The two goalkeepers expected to play in the final are Danijel Subasic of Croatia and Hugo Lloris of France. The Croatian has a couple of years more experience (aged 33.7 versus 31.5 years), and also has an advantage in size: he is taller (191 v 188cm) and heavier (84 v 82 kg).
Of the starting four defenders, the noteworthy difference is their age. The Croatians are on average more than five years older (28.9 v 23.6 years). If this age difference translates to greater maturity and experience on the field, then they have a distinct advantage.
Comparing the midfielders, the French players are on average quite a bit heavier (76.7 v 70.7 kg) despite being of very similar height. At this level, we don’t expect players to be carrying much excess body fat, so the difference in weight would be mostly due to them being more solidly built, having more muscle and therefore being stronger. If this World Cup final becomes a physical encounter, the French midfield players are going to have a big advantage.
The Croatian forwards are also a couple of inches taller than their French counterparts (187.0 v 181.7cm), which may be an advantage around the goals, particularly for corners and other set pieces.
When it comes to the physical attributes of the two teams, in most cases it has been the Croatian team that has the advantage. Of course, body size is not the most important factor for successful performance in football, though, if all other things are equal then it may be the difference that could win a World Cup for Croatia. However, it may just come down to luck, particularly if it finishes with a penalty shootout.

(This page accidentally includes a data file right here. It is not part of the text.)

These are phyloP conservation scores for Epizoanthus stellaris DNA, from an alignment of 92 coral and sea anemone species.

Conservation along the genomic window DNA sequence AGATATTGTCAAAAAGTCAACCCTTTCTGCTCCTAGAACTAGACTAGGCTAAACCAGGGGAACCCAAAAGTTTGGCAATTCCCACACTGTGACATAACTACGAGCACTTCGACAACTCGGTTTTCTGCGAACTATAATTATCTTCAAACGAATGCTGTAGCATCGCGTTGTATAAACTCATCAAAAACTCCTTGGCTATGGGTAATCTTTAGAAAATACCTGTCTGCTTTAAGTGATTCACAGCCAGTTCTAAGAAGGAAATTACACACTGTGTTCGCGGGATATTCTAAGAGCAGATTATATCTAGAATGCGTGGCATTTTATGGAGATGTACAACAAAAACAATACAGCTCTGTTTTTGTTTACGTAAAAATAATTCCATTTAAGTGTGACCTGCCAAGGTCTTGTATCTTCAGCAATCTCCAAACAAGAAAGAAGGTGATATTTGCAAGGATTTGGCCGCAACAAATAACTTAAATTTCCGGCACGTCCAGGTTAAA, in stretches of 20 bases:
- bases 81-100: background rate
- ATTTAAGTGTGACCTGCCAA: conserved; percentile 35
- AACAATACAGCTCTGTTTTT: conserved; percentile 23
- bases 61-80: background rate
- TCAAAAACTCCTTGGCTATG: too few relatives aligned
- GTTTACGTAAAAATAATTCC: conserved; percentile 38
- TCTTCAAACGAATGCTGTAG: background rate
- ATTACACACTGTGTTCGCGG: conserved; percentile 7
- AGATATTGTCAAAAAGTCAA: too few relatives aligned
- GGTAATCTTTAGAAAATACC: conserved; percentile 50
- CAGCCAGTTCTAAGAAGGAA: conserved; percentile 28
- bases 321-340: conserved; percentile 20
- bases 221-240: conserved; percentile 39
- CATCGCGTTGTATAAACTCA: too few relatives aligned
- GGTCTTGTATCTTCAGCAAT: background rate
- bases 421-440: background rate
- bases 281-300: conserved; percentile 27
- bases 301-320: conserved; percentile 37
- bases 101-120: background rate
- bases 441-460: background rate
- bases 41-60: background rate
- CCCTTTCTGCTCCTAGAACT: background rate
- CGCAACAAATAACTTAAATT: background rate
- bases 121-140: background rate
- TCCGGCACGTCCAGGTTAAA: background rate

The year 1966 is a very significant one for me as it is the year I was born. A lot has changed in the world of sports since then, when I think about the sports I followed growing up and the athletes who have come and gone.
In most parts, sport in 1966 was played without the hype and celebrity mania of today’s elite sport. One exception of the day was Muhammad Ali, who only passed away very recently. Ali was at the peak of his career in 1966, both in his boxing and public life. He defended his title five times, though shortly after he was in the midst of controversy for refusing to be inducted into the armed forces to fight in the Vietnam War. Up until that time he was the undefeated and undisputed heavyweight champion, however, he would not fight again until 1970.
One of the major events of the year was the FIFA World Cup tournament, one that will particularly live on in the memories of the English fans. In a hotly contested final, the host country England won their first and only World Cup title by defeating West Germany 4-2 after extra time. As time ran out, the sealer was struck to the famous words by BBC commentator Kenneth Wolstenholme “Some people are on the pitch. They think it’s all over. It is now!”
The year saw the emergence of a young American women’s tennis star Billie Jean King who won her first grand slam title. It was the start of a career that would finish with a total of 12 grand slam titles. Margaret Court won the Australian Open for the seventh straight time, a feat that has not been achieved by any other man or woman. Both of these women would years later be famously involved in the battle of the sexes matches against Bobby Riggs.